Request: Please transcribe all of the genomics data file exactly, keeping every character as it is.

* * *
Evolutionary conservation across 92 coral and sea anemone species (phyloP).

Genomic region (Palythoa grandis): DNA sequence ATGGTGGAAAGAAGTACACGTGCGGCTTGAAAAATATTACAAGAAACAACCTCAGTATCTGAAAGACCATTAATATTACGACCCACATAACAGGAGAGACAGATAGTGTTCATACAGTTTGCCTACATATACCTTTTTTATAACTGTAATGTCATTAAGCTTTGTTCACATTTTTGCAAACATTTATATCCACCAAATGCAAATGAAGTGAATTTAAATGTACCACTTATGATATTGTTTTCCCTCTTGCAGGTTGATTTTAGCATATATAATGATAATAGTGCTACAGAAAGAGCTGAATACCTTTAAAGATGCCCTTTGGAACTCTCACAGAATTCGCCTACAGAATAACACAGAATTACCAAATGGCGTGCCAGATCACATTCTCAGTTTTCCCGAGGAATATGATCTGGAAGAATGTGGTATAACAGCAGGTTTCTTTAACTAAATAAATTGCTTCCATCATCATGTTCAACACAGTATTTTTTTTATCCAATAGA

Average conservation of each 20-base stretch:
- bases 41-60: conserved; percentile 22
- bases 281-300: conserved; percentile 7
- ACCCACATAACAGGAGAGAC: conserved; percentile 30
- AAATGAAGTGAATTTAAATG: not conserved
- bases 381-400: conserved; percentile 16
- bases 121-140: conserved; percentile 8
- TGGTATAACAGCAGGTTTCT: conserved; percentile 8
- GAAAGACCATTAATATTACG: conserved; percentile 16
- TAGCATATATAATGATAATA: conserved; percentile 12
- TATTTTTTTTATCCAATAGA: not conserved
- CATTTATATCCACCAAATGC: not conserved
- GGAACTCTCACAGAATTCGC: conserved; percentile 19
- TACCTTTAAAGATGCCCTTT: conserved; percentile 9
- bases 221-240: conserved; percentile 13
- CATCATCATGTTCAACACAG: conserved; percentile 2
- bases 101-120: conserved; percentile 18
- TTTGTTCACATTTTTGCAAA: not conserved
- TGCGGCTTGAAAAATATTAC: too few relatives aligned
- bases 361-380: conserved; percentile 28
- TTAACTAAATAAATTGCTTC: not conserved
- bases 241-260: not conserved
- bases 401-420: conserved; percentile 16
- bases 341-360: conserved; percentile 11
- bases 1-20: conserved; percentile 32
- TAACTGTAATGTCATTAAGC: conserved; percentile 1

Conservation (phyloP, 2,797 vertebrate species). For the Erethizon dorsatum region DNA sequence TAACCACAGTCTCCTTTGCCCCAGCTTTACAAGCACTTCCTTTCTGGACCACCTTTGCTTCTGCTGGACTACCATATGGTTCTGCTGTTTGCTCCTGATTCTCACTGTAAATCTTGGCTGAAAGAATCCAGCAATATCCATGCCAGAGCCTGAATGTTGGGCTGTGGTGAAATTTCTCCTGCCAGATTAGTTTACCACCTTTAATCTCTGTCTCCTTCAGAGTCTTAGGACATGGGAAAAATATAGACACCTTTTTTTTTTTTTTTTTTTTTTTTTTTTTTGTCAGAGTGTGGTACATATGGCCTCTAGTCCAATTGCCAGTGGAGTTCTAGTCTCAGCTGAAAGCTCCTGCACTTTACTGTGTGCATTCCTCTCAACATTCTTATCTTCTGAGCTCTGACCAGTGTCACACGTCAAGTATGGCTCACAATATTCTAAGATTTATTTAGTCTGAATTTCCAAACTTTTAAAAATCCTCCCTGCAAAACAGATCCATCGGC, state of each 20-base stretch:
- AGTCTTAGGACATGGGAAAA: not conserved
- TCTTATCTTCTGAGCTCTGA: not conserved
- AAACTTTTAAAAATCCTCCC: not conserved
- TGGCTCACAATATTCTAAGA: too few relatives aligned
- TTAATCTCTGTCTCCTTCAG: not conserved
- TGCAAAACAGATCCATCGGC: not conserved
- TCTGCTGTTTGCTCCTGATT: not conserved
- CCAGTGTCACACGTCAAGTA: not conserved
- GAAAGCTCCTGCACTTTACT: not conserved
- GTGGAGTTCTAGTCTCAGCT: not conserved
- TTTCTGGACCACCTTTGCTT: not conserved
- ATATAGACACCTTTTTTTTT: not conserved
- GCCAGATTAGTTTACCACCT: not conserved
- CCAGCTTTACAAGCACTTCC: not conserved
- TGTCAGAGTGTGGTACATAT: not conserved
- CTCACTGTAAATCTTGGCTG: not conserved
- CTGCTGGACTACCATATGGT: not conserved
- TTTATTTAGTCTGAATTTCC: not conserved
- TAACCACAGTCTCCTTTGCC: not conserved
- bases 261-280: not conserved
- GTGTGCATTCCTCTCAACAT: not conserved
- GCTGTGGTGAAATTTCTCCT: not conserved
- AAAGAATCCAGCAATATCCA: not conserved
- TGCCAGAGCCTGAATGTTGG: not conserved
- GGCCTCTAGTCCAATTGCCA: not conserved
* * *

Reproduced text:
Evolutionary conservation across 92 coral and sea anemone species (phyloP).

Genomic region (Palythoa grandis): DNA sequence ATGGTGGAAAGAAGTACACGTGCGGCTTGAAAAATATTACAAGAAACAACCTCAGTATCTGAAAGACCATTAATATTACGACCCACATAACAGGAGAGACAGATAGTGTTCATACAGTTTGCCTACATATACCTTTTTTATAACTGTAATGTCATTAAGCTTTGTTCACATTTTTGCAAACATTTATATCCACCAAATGCAAATGAAGTGAATTTAAATGTACCACTTATGATATTGTTTTCCCTCTTGCAGGTTGATTTTAGCATATATAATGATAATAGTGCTACAGAAAGAGCTGAATACCTTTAAAGATGCCCTTTGGAACTCTCACAGAATTCGCCTACAGAATAACACAGAATTACCAAATGGCGTGCCAGATCACATTCTCAGTTTTCCCGAGGAATATGATCTGGAAGAATGTGGTATAACAGCAGGTTTCTTTAACTAAATAAATTGCTTCCATCATCATGTTCAACACAGTATTTTTTTTATCCAATAGA

Average conservation of each 20-base stretch:
- bases 41-60: conserved; percentile 22
- bases 281-300: conserved; percentile 7
- ACCCACATAACAGGAGAGAC: conserved; percentile 30
- AAATGAAGTGAATTTAAATG: not conserved
- bases 381-400: conserved; percentile 16
- bases 121-140: conserved; percentile 8
- TGGTATAACAGCAGGTTTCT: conserved; percentile 8
- GAAAGACCATTAATATTACG: conserved; percentile 16
- TAGCATATATAATGATAATA: conserved; percentile 12
- TATTTTTTTTATCCAATAGA: not conserved
- CATTTATATCCACCAAATGC: not conserved
- GGAACTCTCACAGAATTCGC: conserved; percentile 19
- TACCTTTAAAGATGCCCTTT: conserved; percentile 9
- bases 221-240: conserved; percentile 13
- CATCATCATGTTCAACACAG: conserved; percentile 2
- bases 101-120: conserved; percentile 18
- TTTGTTCACATTTTTGCAAA: not conserved
- TGCGGCTTGAAAAATATTAC: too few relatives aligned
- bases 361-380: conserved; percentile 28
- TTAACTAAATAAATTGCTTC: not conserved
- bases 241-260: not conserved
- bases 401-420: conserved; percentile 16
- bases 341-360: conserved; percentile 11
- bases 1-20: conserved; percentile 32
- TAACTGTAATGTCATTAAGC: conserved; percentile 1

Conservation (phyloP, 2,797 vertebrate species). For the Erethizon dorsatum region DNA sequence TAACCACAGTCTCCTTTGCCCCAGCTTTACAAGCACTTCCTTTCTGGACCACCTTTGCTTCTGCTGGACTACCATATGGTTCTGCTGTTTGCTCCTGATTCTCACTGTAAATCTTGGCTGAAAGAATCCAGCAATATCCATGCCAGAGCCTGAATGTTGGGCTGTGGTGAAATTTCTCCTGCCAGATTAGTTTACCACCTTTAATCTCTGTCTCCTTCAGAGTCTTAGGACATGGGAAAAATATAGACACCTTTTTTTTTTTTTTTTTTTTTTTTTTTTTTGTCAGAGTGTGGTACATATGGCCTCTAGTCCAATTGCCAGTGGAGTTCTAGTCTCAGCTGAAAGCTCCTGCACTTTACTGTGTGCATTCCTCTCAACATTCTTATCTTCTGAGCTCTGACCAGTGTCACACGTCAAGTATGGCTCACAATATTCTAAGATTTATTTAGTCTGAATTTCCAAACTTTTAAAAATCCTCCCTGCAAAACAGATCCATCGGC, state of each 20-base stretch:
- AGTCTTAGGACATGGGAAAA: not conserved
- TCTTATCTTCTGAGCTCTGA: not conserved
- AAACTTTTAAAAATCCTCCC: not conserved
- TGGCTCACAATATTCTAAGA: too few relatives aligned
- TTAATCTCTGTCTCCTTCAG: not conserved
- TGCAAAACAGATCCATCGGC: not conserved
- TCTGCTGTTTGCTCCTGATT: not conserved
- CCAGTGTCACACGTCAAGTA: not conserved
- GAAAGCTCCTGCACTTTACT: not conserved
- GTGGAGTTCTAGTCTCAGCT: not conserved
- TTTCTGGACCACCTTTGCTT: not conserved
- ATATAGACACCTTTTTTTTT: not conserved
- GCCAGATTAGTTTACCACCT: not conserved
- CCAGCTTTACAAGCACTTCC: not conserved
- TGTCAGAGTGTGGTACATAT: not conserved
- CTCACTGTAAATCTTGGCTG: not conserved
- CTGCTGGACTACCATATGGT: not conserved
- TTTATTTAGTCTGAATTTCC: not conserved
- TAACCACAGTCTCCTTTGCC: not conserved
- bases 261-280: not conserved
- GTGTGCATTCCTCTCAACAT: not conserved
- GCTGTGGTGAAATTTCTCCT: not conserved
- AAAGAATCCAGCAATATCCA: not conserved
- TGCCAGAGCCTGAATGTTGG: not conserved
- GGCCTCTAGTCCAATTGCCA: not conserved